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South Carolina Needs A Competitive Governor’s Race …

But it isn’t going to get one in 2022 …

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Over the past six years, I have made my thoughts on South Carolina governor Henry McMaster (a.k.a. “Foghorn Guvnah”) abundantly clear. To recapitulate those thoughts succinctly: I am not a fan.

The guy is pure status quo. And those who launched him to the governor’s office and propped him up politically are … laboring under misapprehensions.

As I noted in a recent column, McMaster is a “Frat boy/ handshaker.”

A “Republican” relic.

An “empty suit rocking a multi-pointed 1990s pocket square.”

I have also referred to him as “some mouth-breathing extra” from Pappy O’Daniel’s entourage in the 2000 Coen Brothers ‘O Brother Where Art Thou?

But that’s just me talking trash …

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More substantively, McMaster approved the largest tax hike in South Carolina history – and proposed blowing all of the recent Covid-19 stimulus on bigger government. He has also offered next-to-nothing in tax relief to the Palmetto State’s citizens and small businesses.

Is it any wonder job growth in South Carolina is evaporating?

What has he embraced? Crony capitalism … poorly, at that.

Despite kicking McMaster and his “shadow governor,” Trey Walker, in the balls (rhetorically) “on the reg,” many of my followers on left-leaning Twitter seem to think I am in the tank for him.

Why? Because I have (gasp) had similarly uncharitable things to say about his rival in this fall’s election, former U.S. congressman Joe Cunningham. A former “ocean engineer” (and lobbyist) from Kentucky, Cunningham’s campaign was in a hopeless electoral position from the get-go. And that was before he alienated black voters during a contentious Democratic primary (and then re-alienated them by choosing a white running mate for the general election).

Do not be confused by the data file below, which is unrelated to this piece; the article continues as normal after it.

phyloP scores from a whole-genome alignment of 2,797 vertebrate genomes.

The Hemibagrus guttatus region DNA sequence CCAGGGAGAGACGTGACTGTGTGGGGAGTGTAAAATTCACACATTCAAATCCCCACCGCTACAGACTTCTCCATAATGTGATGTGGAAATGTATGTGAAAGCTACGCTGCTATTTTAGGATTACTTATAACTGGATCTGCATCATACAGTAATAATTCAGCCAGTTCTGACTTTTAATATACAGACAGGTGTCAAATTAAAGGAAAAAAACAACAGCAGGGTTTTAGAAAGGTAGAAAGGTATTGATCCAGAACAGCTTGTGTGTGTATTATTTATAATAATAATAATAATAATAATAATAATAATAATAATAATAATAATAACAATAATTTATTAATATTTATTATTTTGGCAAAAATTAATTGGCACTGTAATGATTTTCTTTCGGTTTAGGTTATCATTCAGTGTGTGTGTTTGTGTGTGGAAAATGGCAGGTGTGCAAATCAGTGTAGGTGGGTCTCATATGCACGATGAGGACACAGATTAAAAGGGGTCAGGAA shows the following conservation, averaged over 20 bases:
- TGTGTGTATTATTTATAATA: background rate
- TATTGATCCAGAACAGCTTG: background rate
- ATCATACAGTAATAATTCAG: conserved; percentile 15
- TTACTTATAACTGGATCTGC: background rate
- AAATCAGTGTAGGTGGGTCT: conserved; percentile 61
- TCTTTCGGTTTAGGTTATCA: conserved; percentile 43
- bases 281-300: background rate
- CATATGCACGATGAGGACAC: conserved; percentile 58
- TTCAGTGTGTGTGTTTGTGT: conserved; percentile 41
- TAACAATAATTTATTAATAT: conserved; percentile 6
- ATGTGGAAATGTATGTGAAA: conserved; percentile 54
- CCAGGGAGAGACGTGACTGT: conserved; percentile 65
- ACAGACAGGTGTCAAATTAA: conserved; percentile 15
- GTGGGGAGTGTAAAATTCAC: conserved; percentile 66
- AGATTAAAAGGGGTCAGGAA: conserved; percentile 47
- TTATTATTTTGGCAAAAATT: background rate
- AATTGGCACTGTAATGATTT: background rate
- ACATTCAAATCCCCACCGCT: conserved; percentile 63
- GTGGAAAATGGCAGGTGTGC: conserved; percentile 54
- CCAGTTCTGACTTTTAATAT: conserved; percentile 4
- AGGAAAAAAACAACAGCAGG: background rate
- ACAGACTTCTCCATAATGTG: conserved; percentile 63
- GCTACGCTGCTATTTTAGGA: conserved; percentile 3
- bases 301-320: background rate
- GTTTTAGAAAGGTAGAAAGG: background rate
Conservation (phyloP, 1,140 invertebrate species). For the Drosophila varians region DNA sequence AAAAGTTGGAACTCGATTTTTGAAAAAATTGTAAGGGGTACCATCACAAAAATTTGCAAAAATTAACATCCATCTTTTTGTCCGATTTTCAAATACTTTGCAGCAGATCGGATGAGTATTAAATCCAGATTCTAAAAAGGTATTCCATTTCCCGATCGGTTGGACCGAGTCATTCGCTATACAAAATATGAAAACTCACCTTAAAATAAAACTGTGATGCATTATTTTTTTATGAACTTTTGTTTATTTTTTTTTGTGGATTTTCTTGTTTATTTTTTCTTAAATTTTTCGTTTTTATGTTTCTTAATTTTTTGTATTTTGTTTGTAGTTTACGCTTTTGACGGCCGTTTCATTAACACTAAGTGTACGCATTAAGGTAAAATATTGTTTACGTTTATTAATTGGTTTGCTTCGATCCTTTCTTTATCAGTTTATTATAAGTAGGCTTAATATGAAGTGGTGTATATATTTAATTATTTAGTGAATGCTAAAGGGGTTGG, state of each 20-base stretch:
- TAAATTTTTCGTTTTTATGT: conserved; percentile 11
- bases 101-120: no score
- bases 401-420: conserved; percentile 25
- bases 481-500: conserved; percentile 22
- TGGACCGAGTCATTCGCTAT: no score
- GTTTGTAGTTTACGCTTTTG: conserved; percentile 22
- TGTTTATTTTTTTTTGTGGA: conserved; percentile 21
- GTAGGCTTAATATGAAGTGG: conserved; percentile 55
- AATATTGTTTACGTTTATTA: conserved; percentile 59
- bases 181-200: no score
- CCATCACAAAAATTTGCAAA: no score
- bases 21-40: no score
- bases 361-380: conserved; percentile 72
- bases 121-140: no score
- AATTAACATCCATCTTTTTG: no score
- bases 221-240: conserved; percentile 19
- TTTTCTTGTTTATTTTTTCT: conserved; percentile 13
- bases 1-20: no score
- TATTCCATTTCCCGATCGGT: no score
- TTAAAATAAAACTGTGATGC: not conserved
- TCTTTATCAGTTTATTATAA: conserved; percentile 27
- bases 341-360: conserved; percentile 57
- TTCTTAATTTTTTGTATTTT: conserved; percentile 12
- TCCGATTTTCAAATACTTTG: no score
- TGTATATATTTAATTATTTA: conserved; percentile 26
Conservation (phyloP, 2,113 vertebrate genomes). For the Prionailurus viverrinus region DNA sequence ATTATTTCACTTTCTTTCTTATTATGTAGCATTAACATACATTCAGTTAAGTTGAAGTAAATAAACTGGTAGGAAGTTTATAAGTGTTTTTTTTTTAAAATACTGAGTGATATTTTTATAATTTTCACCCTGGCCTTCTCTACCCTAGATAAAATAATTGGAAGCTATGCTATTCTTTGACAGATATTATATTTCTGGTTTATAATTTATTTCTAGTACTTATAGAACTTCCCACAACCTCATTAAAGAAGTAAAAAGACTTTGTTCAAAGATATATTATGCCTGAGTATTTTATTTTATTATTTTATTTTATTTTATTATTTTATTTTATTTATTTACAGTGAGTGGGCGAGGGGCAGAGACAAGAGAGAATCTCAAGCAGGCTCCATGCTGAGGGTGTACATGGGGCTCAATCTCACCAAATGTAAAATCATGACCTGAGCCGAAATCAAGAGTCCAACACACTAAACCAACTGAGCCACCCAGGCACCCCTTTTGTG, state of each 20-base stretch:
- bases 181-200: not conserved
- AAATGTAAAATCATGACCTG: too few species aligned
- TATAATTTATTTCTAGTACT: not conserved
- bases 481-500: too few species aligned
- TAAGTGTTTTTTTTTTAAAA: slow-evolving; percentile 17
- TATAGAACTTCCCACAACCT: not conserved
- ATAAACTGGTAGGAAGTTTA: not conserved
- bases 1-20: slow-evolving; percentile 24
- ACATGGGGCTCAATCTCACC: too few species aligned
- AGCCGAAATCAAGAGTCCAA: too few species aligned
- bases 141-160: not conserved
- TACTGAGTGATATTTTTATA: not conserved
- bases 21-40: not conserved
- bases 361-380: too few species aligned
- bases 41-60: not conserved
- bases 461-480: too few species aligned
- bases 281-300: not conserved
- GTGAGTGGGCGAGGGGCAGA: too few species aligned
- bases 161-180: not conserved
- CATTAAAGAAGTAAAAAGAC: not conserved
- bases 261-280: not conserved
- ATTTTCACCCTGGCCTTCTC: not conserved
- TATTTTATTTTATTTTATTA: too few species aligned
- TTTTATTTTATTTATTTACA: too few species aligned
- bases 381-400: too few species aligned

Oh, and not just any white running mate … Tally Casey’s alleged love affair with mind-altering cacti (yes, you read that right) has the potential to sink Cunningham’s entire campaign.

(Click to view)

(Via: Forest and Kim Starr/ Flickr)

Well, this prickly situation would have the potential to sink Cunningham’s campaign if the Palmetto State’s mainstream media were even remotely impartial (seriously … honk or something if you think court papers accusing GOP lieutenant governor Pamela Evette of tripping on San Pedro would be ignored by the media).

In fairness, though, McMaster’s campaign already kind of screwed the pooch on the inebriation angle with his doofenschmirtz of a first television spot – negating the potential value of Casey’s alleged affinity for echinopsis pachanoi.

Also, who knows …

Maybe South Carolina leaders would make better decisions on mescaline?

They sure as hell couldn’t do much worse …

Anyway, left-leaning Twitter has similarly been rendered agog by my reporting on the polling in this race (see here and here). Apparently, failing to swallow the “electability” spin coming from the Cunningham campaign is grounds for cancellation on that platform.

But as Dave Chappelle famously said, “I don’t give a f*ck because Twitter’s not a real place.”

Anyway, Cunningham upped the ante on his “electability” earlier this week by telling a crowd of seventy-five people in Greenville, S.C. that his campaign’s most recent internal polling “indicated a tie” with McMaster, according to reporter Tim Carlin of The Greenville News.